What causes hyponatremia?
The main cause of having insufficient electrolytes and sodium in our system is from extreme exercise, training, or from sweating by being in the sun or around machinery (in factories) all day. These instances cause us to sweat out the sodium that keeps our sodium/water homeostasis at the correct levels within each cell of our body. On top of this, athletes and workers tend to over-drink the amount of water they need in order to stay hydrated, but in fact, they’ll consume too much which dilutes the amount of electrolytes in their systems.
However, we don’t have to be an athlete or merely drink too much water in order to have a case of H2O poisoning. Any manner in which we create an imbalance of sodium in our bloodstream can lead to problems. If symptoms go undetected or ignored for a prolonged amount of time, serious consequences can take a grave toll on our body.
Here are several manners in which we can derive a case of hyponatremia:
- Medications: The most common medications that disrupt the balance between water and sodium in our bloodstream are diuretics. Some antidepressants, antiepileptic, and anticancer prescriptions also create misbalancing side-effects.
- Kidney problems: Kidneys help the body regulate H2O homeostasis. When it’s unable to perform its job, water can either drastically increase or decrease in the bloodstream. When water increases, symptoms of hyponatremia become apparent as the amount of sodium becomes diluted.
- Heart problems: When the heart can no longer maintain the homeostasis of antidiuretic hormone levels, the body gets sent the wrong signals and fails to excrete excess water from the bloodstream. The same unbalanced hormonal condition sparks thirst, causing increased water intake. This then leads to the dilution of circulating sodium.
- Liver problems: Generally, patients with cirrhosis also have hyponatremia due to their inability to excrete water that’s been drank, and the depleted amounts of sodium due to the accidental stimulation of endogenous vasoconstrictors and antidiuretic hormone.
- Syndrome of inappropriate anti-diuretic hormone (SIADH): The above conditions all mention diuretic hormones. What they do, is control water excretion. When excess water enters our bodies’ and this hormone is off balance, we’re unable to release the excess H2O. This syndrome cannot be caused by a lack of sodium.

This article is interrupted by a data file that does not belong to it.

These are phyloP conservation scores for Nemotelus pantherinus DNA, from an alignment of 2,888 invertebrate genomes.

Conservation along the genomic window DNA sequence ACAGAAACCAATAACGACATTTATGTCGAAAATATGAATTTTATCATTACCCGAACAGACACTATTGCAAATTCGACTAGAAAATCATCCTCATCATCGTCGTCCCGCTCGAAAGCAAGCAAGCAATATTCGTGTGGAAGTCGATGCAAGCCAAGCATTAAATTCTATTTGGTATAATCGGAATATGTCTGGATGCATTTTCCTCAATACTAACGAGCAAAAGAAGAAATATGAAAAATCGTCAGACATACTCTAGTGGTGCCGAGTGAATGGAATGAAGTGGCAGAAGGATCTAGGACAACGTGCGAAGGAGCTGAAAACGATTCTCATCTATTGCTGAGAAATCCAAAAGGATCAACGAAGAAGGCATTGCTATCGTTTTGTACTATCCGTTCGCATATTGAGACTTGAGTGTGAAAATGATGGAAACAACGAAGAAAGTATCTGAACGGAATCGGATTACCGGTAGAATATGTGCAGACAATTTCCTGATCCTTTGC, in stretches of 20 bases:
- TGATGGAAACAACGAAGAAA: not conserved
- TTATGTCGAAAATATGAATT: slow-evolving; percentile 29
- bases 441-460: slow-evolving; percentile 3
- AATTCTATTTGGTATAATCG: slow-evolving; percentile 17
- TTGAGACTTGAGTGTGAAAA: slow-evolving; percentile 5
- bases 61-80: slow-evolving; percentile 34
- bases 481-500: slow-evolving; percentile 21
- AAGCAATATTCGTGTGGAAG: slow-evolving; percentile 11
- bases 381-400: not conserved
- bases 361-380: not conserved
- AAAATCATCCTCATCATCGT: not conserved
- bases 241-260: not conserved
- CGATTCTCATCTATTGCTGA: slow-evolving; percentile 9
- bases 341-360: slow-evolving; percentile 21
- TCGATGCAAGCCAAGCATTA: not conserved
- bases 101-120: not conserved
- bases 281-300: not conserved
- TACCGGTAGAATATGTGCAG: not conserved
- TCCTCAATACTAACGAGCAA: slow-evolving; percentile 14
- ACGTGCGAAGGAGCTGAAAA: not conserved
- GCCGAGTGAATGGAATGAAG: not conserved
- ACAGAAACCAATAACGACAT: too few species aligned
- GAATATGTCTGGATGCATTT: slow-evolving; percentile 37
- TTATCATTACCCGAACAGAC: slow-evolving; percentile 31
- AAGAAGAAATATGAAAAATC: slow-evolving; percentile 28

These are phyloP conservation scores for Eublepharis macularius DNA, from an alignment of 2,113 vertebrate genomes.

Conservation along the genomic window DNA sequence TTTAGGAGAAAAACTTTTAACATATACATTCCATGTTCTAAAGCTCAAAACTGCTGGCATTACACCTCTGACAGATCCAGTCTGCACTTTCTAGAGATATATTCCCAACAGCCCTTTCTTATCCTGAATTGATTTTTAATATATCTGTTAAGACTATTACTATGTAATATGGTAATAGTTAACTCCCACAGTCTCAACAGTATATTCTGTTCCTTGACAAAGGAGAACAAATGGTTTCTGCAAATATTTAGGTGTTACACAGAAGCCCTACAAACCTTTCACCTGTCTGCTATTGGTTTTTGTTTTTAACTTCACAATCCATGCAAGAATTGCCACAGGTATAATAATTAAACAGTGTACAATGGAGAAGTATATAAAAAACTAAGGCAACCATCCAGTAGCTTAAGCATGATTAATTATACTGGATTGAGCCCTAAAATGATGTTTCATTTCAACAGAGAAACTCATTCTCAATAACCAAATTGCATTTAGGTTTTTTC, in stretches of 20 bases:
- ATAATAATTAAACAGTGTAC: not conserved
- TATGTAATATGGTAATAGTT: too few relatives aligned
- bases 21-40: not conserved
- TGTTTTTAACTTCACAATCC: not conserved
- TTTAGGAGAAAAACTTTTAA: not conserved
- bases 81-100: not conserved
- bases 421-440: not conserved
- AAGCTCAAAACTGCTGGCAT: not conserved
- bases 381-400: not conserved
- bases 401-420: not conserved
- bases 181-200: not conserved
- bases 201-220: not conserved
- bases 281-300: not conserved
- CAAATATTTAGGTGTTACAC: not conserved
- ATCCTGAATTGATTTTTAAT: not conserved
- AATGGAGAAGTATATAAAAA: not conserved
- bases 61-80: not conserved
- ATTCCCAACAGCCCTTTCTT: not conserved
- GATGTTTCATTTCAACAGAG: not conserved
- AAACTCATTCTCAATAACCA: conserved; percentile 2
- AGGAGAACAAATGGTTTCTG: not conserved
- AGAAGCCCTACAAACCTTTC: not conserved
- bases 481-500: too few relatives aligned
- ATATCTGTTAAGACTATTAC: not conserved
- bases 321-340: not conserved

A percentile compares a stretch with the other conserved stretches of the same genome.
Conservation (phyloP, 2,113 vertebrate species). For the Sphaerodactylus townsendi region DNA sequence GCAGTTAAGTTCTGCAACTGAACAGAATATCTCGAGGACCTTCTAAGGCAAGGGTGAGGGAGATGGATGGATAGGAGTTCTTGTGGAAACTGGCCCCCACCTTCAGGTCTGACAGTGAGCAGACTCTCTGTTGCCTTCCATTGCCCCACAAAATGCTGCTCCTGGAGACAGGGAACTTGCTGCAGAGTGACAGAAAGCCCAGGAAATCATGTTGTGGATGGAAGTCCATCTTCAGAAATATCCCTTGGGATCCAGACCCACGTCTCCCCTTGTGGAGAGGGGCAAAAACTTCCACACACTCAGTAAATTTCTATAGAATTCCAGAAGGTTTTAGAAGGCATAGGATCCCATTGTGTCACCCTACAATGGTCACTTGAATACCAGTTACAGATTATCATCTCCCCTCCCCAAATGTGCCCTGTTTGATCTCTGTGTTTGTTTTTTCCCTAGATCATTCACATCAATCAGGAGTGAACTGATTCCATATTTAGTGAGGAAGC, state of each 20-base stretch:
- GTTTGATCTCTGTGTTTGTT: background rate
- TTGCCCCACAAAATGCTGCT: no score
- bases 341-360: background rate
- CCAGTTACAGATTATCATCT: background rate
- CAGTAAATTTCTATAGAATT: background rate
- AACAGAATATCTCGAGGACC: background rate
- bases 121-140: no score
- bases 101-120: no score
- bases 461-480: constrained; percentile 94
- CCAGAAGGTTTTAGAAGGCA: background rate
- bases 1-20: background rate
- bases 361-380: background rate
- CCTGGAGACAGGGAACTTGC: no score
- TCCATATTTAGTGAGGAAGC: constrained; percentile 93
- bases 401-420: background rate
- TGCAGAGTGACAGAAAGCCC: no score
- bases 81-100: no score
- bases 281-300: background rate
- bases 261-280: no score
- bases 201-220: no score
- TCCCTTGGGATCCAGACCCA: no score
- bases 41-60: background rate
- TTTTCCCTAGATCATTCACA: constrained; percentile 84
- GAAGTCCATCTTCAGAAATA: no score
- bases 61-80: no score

- Chronic; sever vomiting/diarrhea: When our bodies lose much of its fluid from vomiting or diarrhea, we lose electrolytes along with it. Generally, to hydrate ourselves, we’ll drink fluids but forget to replenish our electrolytes. This can thus lower our sodium levels.
- Drinking too much water: If we intake too much H2O over a small period of time without replenishing our electrolytes, especially sodium, the homeostasis of our bodies is thrown off balance and water then causes our cells to swell with H2O.
- Dehydration: When we become dehydrated through vigorous work or being out in the sun too long, we sweat out our needed sodium, and depleted amounts of sodium can then lead to muscle cramps.
- Hormonal changes: Sometimes our bodies undergo hormonal changes and mixed signals can thus create ‘confusion’ in our body, leading to either retaining too much water or ridding the body of too much sodium.
- Hypothyroidism: Because the thyroid controls some hormonal changes in the body, these hormones can also misfire and affect the sodium and H2O levels in the body.
How to diagnose hyponatremia
Before we’re 100% sure that what we’re experiencing is hyponatremia, the best way to diagnose ourselves is to first ask what our prior activities have been, what we’ve been eating, and if we’ve been ingesting too much H2O. By regarding the lists of symptoms and causes, check off any that may apply to you and your lifestyle. In rare occasions, people who fail to ingest enough sodium but continue to drink normal amounts of water may begin to feel symptoms.
If we are experiencing more than one of the listed symptoms, or have engaged or experienced any of the causes, then chances are our diagnosis is correct and we need to immediately replenish our electrolytes.
Usually, athletes that fail to reload the electrolytes in their bodies fall victim to hyponatremia, but these cases are generally fixable if brought to our attention in time and electrolytes are consumed. To poison our body with water does take quite a bit – up to gallons of H2O before we begin to experience side-effects. Vomiting will induce as the body attempts to rid itself of the excess water, which is why there are stories about people training for marathons running until they heave.
While training or running the marathon itself, it can be easy to ingest gallons of water if the event takes hours/days. we’ve been experiencing the more severe symptoms such as dizziness, disorientation, slurred speech, or seizures, it’s wise to see a doctor immediately before the condition becomes fatal.
When experiencing less severe symptoms of hyponatremia, the best way to put our body back into healthy homeostasis can usually be done by drinking less H2O and quickly replenishing our electrolytes. There are many drinks currently on the market now that can both hydrate us as well as replenish our electrolytes: